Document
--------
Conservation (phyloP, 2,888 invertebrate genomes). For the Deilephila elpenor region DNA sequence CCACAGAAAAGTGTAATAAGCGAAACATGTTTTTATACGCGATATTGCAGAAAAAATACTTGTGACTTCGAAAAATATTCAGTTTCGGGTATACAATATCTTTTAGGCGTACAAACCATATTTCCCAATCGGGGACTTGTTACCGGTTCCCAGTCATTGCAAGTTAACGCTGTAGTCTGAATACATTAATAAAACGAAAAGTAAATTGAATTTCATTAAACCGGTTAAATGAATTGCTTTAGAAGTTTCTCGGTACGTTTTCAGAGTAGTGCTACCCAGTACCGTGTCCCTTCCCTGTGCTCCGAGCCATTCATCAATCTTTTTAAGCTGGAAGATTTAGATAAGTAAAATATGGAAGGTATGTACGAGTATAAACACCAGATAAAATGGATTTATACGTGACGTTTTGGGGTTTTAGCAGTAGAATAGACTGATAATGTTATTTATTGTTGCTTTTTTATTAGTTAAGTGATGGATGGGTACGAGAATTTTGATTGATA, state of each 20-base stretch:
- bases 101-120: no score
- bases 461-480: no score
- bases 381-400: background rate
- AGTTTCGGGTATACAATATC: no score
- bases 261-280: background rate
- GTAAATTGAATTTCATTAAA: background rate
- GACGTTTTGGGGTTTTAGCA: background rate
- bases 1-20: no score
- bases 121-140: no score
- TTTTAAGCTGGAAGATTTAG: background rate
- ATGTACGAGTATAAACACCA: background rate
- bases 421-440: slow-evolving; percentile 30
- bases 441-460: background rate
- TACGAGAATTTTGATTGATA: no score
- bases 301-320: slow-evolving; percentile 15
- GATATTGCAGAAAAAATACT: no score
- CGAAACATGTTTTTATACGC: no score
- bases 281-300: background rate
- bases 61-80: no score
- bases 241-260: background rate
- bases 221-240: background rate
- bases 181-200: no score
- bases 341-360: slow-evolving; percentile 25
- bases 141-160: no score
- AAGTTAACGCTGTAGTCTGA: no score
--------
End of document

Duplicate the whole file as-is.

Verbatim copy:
Conservation (phyloP, 2,888 invertebrate genomes). For the Deilephila elpenor region DNA sequence CCACAGAAAAGTGTAATAAGCGAAACATGTTTTTATACGCGATATTGCAGAAAAAATACTTGTGACTTCGAAAAATATTCAGTTTCGGGTATACAATATCTTTTAGGCGTACAAACCATATTTCCCAATCGGGGACTTGTTACCGGTTCCCAGTCATTGCAAGTTAACGCTGTAGTCTGAATACATTAATAAAACGAAAAGTAAATTGAATTTCATTAAACCGGTTAAATGAATTGCTTTAGAAGTTTCTCGGTACGTTTTCAGAGTAGTGCTACCCAGTACCGTGTCCCTTCCCTGTGCTCCGAGCCATTCATCAATCTTTTTAAGCTGGAAGATTTAGATAAGTAAAATATGGAAGGTATGTACGAGTATAAACACCAGATAAAATGGATTTATACGTGACGTTTTGGGGTTTTAGCAGTAGAATAGACTGATAATGTTATTTATTGTTGCTTTTTTATTAGTTAAGTGATGGATGGGTACGAGAATTTTGATTGATA, state of each 20-base stretch:
- bases 101-120: no score
- bases 461-480: no score
- bases 381-400: background rate
- AGTTTCGGGTATACAATATC: no score
- bases 261-280: background rate
- GTAAATTGAATTTCATTAAA: background rate
- GACGTTTTGGGGTTTTAGCA: background rate
- bases 1-20: no score
- bases 121-140: no score
- TTTTAAGCTGGAAGATTTAG: background rate
- ATGTACGAGTATAAACACCA: background rate
- bases 421-440: slow-evolving; percentile 30
- bases 441-460: background rate
- TACGAGAATTTTGATTGATA: no score
- bases 301-320: slow-evolving; percentile 15
- GATATTGCAGAAAAAATACT: no score
- CGAAACATGTTTTTATACGC: no score
- bases 281-300: background rate
- bases 61-80: no score
- bases 241-260: background rate
- bases 221-240: background rate
- bases 181-200: no score
- bases 341-360: slow-evolving; percentile 25
- bases 141-160: no score
- AAGTTAACGCTGTAGTCTGA: no score